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RESTAS

Framework for web application development in Common Lisp

Hello World

A simple example

Here is a classic "Hello world":

(asdf:operate 'asdf:load-op '#:restas)

(restas:define-module #:restas.hello-world
  (:use :cl)
)


(in-package #:restas.hello-world)

(restas:define-route main ("")
  "<h1>Hello world!</h1>"
)


(restas:start '#:restas.hello-world :port 8080)

If you execute this code and open http://localhost:8080/ in your browser, you will see "Hello world" heading. That's nice. :)

Now, one after another, line by line:

To begin with, lets load RESTAS itself:

(asdf:operate 'asdf:load-op '#:restas)

Then we define a new module:

(restas:define-module #:restas.hello-world
  (:use :cl)
)

Actually, this code only creates a package and initializes it, adding several variables to it. A module is not an object or a symbol, but is associated with a package. Why is it done in a such way? Using a package as a module lets us, in most cases, not to specify the module explicitly, but just to place the module's code into the package associated with it.

Now we change current package.

(in-package #:restas.hello-world)

Then we create a route for processing GET requests to the site root.

(restas:define-route main ("")
  "<h1>Hello world!</h1>"
)

Inside ot the macro restas:define-route you can place any code, which must return a string, or an octets array, or a pathname (in this case client will get according file), or an integer number (which is interpreted as request status, for example, hunchentoot:+http-not-found++). Also, this code can freely use any variables, noted in the Hunchentoot web server's documentation (e.g. hunchentoot:*request* or hunchentoot:*reply*).

Lets launch the web server and activate the site:

(restas:start '#:restas.hello-world :port 8080)

Processing of POST requests.

This example shows different treatment of GET and POST requests:

(asdf:operate 'asdf:load-op :cl-who)
(asdf:operate 'asdf:load-op :restas)

(restas:define-module :restas.example-1
  (:use :cl)
)


(in-package :restas.example-1)

(restas:define-route main ("" :method :get)
  (who:with-html-output-to-string (out)
    (:html
     (:body
      ((:form :method :post)
       ((:input :name "message"))
       ((:input :type "submit" :value "Send"))
)
)
)
)
)


(restas:define-route main/post ("" :method :post)
  (who:with-html-output-to-string (out)
    (:html
     (:body
      (:div
       (:b (who:fmt "test message: ~A"
                    (hunchentoot:post-parameter "message")
)
)
)

      ((:a :href (restas:genurl 'main)) "Try again")
)
)
)
)


(restas:start '#:restas.example-1 :port 8080)

When you execute it and open the page http://localhost:8080/, you will see an elementary form, in which you are offered to type an arbitrary message. After that you can Send it and get a new page, containing a typed message and a link with an offer to repeat your input. Just a little bit to improve and you can start selling it. :)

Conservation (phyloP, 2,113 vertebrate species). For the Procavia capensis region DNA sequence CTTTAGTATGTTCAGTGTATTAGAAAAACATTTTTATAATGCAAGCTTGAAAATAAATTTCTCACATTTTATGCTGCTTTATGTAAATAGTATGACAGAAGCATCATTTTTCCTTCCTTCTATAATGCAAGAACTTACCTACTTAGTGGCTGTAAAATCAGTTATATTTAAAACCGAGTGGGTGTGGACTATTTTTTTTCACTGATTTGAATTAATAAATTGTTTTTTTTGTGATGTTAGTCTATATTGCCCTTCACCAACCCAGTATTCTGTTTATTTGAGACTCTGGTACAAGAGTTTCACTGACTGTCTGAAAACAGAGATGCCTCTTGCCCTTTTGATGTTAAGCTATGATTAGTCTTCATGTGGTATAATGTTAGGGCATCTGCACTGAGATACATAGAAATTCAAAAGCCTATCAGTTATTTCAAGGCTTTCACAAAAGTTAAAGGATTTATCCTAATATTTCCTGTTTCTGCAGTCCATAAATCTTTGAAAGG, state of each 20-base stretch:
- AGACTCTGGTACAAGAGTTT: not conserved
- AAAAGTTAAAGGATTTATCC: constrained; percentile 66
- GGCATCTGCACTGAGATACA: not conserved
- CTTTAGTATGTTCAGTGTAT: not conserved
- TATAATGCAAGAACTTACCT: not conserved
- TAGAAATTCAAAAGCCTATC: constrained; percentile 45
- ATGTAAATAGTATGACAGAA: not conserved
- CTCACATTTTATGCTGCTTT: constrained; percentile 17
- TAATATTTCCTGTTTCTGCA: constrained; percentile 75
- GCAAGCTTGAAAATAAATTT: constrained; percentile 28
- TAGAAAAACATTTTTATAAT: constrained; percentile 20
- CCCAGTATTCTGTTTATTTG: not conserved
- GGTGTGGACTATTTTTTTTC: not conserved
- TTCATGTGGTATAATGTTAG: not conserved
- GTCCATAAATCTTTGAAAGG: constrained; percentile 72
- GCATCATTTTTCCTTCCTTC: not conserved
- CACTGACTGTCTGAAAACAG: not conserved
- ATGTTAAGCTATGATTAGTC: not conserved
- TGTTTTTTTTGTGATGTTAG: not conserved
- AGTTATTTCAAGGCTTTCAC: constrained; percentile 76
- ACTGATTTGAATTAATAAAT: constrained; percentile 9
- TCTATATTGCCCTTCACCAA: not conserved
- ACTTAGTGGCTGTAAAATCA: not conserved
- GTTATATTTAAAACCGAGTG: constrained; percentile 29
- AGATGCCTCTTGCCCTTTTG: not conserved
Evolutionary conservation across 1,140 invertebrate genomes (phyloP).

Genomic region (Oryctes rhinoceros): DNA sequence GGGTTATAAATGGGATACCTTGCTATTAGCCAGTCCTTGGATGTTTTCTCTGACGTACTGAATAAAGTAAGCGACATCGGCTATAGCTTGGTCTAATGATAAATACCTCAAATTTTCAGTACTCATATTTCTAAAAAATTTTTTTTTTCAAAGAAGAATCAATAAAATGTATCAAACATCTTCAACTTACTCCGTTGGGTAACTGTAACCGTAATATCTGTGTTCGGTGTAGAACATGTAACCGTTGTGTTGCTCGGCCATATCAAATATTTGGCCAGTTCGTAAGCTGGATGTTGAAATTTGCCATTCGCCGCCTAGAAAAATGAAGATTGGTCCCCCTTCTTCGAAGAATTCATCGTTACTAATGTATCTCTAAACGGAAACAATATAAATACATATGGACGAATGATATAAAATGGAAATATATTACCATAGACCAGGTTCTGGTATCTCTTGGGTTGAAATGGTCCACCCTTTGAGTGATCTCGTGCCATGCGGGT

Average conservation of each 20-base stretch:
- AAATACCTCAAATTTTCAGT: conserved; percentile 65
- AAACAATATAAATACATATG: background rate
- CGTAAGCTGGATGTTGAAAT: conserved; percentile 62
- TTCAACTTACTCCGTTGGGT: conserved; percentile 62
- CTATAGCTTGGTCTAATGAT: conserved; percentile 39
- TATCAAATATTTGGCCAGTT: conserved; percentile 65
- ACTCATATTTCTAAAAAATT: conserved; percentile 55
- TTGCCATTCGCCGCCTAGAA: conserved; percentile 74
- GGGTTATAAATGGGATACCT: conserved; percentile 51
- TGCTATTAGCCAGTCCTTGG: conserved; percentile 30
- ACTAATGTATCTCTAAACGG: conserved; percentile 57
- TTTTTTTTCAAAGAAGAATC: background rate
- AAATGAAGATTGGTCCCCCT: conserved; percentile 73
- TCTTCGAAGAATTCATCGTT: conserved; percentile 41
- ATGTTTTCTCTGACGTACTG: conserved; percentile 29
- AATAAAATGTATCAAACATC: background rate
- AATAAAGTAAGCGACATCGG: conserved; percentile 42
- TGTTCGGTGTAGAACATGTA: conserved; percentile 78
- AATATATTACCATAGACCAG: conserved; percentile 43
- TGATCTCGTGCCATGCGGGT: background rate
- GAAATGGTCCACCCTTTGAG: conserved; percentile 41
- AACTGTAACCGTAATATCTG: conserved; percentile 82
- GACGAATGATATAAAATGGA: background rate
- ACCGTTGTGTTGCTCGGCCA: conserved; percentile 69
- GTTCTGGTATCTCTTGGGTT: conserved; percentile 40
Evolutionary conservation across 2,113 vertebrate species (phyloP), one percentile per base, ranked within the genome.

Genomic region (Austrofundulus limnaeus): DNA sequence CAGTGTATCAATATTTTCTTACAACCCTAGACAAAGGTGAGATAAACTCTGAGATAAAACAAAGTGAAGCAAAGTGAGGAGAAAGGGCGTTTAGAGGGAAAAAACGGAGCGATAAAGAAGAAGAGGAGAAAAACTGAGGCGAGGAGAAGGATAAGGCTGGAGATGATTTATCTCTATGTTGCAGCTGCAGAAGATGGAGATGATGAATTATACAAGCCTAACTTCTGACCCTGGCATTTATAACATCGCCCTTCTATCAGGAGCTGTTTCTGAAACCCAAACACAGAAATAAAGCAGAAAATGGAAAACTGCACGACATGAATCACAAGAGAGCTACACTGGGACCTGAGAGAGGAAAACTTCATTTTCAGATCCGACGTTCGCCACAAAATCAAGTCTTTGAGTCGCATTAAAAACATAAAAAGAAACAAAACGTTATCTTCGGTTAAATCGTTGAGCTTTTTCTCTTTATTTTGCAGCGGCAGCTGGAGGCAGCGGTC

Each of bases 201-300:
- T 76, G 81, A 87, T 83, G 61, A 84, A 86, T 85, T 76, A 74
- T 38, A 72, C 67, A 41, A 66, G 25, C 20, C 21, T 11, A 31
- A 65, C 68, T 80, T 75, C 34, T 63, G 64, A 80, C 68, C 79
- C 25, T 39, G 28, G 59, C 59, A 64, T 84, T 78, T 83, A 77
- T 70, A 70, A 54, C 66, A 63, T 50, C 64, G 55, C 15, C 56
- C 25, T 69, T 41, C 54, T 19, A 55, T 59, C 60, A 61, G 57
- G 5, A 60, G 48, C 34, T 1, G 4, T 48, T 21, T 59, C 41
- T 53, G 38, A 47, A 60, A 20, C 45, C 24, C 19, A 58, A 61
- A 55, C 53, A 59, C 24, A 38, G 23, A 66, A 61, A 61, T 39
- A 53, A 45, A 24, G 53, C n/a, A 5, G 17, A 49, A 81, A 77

This example is different from previous in that it now contains two routes, one for processing GET requests and the other one for POST ones. As you see, you can specify the type of request the route concerns, with key :method, which is :get by default. Presence of "post" ending in 'main/post route name is just a coincidence: routes can be named in an arbitrary way, as long as each route has a unique name.

Parameterized routes

The URL template specified in restas:define-route isn't required to be as simple as in previous examples. It can contain several parameters available for the handler and specified inside of restas:define-route.

(asdf:operate 'asdf:load-op :cl-who)
(asdf:operate 'asdf:load-op :restas)

(restas:define-module :restas.example-2
  (:use :cl :iter)
)


(in-package :restas.example-2)

(restas:define-route root ("")
  (who:with-html-output-to-string (out)
    (:html
     (:head
      (:title "Example 2: Index")
)

     (:body
      (:h1 "Index")
      (:ul
       (iter (for x from 1 to 10)
             (who:htm (:li
                       ((:a :href (restas:genurl 'chapter-?.html :id x))
                        (who:fmt "Chapter ~A" x)
)
)
)
)
)
)
)
)
)


(restas:define-route chapter-?.html ("chapter-:(id).html")
  (who:with-html-output-to-string (out)
    (:html
     (:head
      (:title (who:fmt "Example 2. Chapter ~A" id))
)

     (:body
      (:h1 (who:fmt "Chapter ~A" id))
      (:ul
       (iter (for x from 1 to 10)
             (who:htm (:li
                       ((:a :href (restas:genurl 'chapter-?-?.html :id1 id :id2 x))
                        (who:fmt "Chapter ~A-~A" id x)
)
)
)
)
)

      ((:a :href (restas:genurl 'root))
       "Back to Index"
)
)
)
)
)


(restas:define-route chapter-?-?.html ("chapter-:(id1)-:(id2).html")
  (who:with-html-output-to-string (out)
    (:html
     (:head
      (:title (who:fmt "Example 2. Chapter ~A-~A" id1 id2))
)

     (:body
      (:h1 (who:fmt "Chapter ~A-~A" id1 id2))
      (:p (who:fmt "This is a chapter ~A-~A" id1 id2))
      ((:a :href (restas:genurl 'chapter-?.html :id id1))
       (who:fmt "Back to Chapter ~A" id1)
)
)
)
)
)


(restas:start :restas.example-2 :port 8080)

This example demonstrates navigation in some "Book with table of contents", parametrized routes, and generation of links from names of routes.

The code of the above examples comes with RESTAS in the 'example' directory.

@2009-2011 Moskvitin Andrey